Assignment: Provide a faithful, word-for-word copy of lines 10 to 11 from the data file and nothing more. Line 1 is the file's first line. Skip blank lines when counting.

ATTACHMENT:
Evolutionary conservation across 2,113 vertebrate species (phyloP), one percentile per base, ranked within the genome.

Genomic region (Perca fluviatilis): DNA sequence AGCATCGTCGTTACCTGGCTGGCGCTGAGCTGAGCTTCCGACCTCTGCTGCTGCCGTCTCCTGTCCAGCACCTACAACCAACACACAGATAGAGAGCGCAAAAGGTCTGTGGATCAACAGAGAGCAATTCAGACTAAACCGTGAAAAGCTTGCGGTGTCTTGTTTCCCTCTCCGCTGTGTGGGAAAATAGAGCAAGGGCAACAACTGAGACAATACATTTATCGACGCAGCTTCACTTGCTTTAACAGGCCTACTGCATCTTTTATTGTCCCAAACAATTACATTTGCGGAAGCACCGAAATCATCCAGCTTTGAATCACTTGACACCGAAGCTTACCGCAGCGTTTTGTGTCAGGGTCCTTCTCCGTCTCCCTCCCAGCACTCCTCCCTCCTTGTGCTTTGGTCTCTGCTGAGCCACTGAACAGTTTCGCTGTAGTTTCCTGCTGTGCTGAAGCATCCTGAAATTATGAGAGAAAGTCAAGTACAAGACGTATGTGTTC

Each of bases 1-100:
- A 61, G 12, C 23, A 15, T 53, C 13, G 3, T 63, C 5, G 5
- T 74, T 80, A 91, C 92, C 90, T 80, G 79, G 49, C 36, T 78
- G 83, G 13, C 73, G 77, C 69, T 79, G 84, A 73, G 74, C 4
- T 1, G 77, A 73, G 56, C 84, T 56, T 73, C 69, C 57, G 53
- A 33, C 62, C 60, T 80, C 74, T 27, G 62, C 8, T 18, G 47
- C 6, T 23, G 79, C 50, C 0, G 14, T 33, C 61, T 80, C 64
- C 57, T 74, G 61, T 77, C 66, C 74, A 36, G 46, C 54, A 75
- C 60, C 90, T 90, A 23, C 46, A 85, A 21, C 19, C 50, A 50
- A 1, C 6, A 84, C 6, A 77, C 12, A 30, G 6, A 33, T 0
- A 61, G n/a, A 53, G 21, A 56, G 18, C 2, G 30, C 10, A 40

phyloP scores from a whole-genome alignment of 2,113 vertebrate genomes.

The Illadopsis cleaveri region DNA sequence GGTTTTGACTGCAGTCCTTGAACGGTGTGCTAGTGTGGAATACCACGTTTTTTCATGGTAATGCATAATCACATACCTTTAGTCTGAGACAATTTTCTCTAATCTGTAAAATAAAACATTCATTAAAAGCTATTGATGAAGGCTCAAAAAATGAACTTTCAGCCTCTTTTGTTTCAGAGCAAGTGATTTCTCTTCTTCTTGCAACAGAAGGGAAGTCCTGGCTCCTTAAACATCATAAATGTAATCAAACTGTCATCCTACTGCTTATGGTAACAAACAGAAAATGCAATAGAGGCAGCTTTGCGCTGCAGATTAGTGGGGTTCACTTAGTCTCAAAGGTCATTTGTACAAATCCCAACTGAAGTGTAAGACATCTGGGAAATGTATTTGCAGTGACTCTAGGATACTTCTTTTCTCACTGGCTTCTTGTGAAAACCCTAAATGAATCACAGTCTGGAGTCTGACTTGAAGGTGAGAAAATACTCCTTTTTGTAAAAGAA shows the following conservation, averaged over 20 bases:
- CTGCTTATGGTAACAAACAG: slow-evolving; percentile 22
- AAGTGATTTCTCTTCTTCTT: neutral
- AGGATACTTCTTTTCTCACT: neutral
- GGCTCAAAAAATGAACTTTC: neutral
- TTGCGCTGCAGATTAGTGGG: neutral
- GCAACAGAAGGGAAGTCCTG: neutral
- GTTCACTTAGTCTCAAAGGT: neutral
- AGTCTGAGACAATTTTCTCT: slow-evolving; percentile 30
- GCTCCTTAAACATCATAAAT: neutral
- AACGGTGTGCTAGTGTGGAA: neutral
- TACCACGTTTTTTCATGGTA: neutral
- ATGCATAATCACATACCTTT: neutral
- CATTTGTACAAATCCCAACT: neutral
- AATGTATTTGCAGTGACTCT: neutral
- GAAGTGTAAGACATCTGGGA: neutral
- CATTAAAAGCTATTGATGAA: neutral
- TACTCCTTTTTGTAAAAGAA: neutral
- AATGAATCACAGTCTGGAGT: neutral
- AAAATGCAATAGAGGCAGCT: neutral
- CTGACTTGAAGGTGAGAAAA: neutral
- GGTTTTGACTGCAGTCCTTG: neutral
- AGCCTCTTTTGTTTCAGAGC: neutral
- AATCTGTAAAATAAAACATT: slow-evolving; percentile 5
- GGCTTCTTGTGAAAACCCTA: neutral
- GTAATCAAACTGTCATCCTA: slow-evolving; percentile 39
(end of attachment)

- C 57, T 74, G 61, T 77, C 66, C 74, A 36, G 46, C 54, A 75
- C 60, C 90, T 90, A 23, C 46, A 85, A 21, C 19, C 50, A 50